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Abol Trail

Abol Trail

Abol Trail

Page Type: Route

Location: Maine, United States, North America

Lat/Lon: 45.90440°N / 68.9228°W

Object Title: Abol Trail

Route Type: scramble

Time Required: Most of a day

Difficulty: very steep walk-up

Route Quality: 
 - 11 Votes


Page By: nartreb

Created/Edited: Oct 5, 2004 / Mar 12, 2006

Object ID: 162388

Hits: 28263 

Page Score: 74.33%  - 7 Votes 

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The Abol Trail provides the most direct access to Baxter Peak, making it attractive to day hikers who arrive by car to the park's southern entrance and wish to start gaining altitude right away. The nearby Hunt Trail is less monotonously steep and offers wider views, but if you wish to see fewer Appalachian Trail through-hikers, or you just prefer a shorter and steeper route, then the Abol will be your choice. It is possible (though tiring and time-consuming) to continue on from Baxter Peak to South Peak, the Knife Edge, and Pamola Peak, but if your primary goal is a day trip over the Knife Edge then you should consider the Helon Taylor trail, which also has easy road access.


The trailhead is within the Abol Campground. The campground is on the perimeter road not far from the park's southern entrance.

Route Description

Click links to see corresponding photos.

Starts as an easy wooded trail at about 1200 ft elevation. On this lower section the trail follows a streambed as often as not.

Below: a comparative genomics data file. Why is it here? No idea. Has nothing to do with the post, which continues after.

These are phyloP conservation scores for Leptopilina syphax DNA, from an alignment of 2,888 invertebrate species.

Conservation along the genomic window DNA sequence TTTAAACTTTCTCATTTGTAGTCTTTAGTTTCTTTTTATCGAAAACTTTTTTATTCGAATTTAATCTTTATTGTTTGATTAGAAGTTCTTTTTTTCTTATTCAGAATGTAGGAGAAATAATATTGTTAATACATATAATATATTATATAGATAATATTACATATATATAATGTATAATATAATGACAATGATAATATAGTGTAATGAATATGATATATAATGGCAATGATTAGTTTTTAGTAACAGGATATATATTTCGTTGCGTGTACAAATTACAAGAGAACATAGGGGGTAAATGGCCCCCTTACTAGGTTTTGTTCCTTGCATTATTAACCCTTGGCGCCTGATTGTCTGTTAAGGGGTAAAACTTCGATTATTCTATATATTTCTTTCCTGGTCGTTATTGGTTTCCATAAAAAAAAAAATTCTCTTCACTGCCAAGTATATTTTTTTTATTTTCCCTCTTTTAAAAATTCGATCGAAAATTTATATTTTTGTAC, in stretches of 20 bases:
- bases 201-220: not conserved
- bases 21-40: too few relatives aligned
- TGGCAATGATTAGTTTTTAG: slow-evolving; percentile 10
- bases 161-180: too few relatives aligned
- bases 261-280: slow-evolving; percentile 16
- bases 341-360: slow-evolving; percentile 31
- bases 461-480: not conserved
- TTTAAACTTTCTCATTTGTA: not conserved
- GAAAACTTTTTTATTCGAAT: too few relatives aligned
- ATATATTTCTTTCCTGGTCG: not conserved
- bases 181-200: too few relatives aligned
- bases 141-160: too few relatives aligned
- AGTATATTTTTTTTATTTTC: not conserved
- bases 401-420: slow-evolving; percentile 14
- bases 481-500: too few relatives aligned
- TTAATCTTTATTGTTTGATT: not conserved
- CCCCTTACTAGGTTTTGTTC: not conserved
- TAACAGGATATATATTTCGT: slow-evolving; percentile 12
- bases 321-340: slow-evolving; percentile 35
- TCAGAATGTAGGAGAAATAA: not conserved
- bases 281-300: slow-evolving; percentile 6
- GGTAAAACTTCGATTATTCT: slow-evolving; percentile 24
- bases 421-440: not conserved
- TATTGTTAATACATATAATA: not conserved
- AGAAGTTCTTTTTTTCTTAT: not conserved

After about an hour, slope increases some more and the trees thin out just enough to afford partial views. Soon thereafter the trail heads straight up a VERY STEEP rockslide, which takes you all the way up to the summit plateau and the intersection with the Hunt Trail (A.T.) by Thoreau Spring (about 4600 ft elevation) Note: Thoreau Spring is not always reliable in late summer.
The Baxter Cut-Off continues north-northeast, avoiding Baxter Peak and instead providing a flat route to the eastern edge of the Saddle. Take a right on the Hunt Trail to bag the summit.

Essential Gear

Nothing other than the usual New England weather gear.
Waterproof boots are a good idea though not really needed if you watch your step.
You'll need your hands often enough that you might not want to bring trekking poles.
Check with the park rangers before planning a snow or ice climb - when we were there in October, the rangers had closed the top of the mountain for a day due to a couple of inches of snow. The Abol Trail would be very slippery with only a little snow or ice. I've climbed other New England peaks in icy conditions using just crampons and poles, but I wouldn't want to try it on this trail: arrest could be a real problem.

Miscellaneous Info

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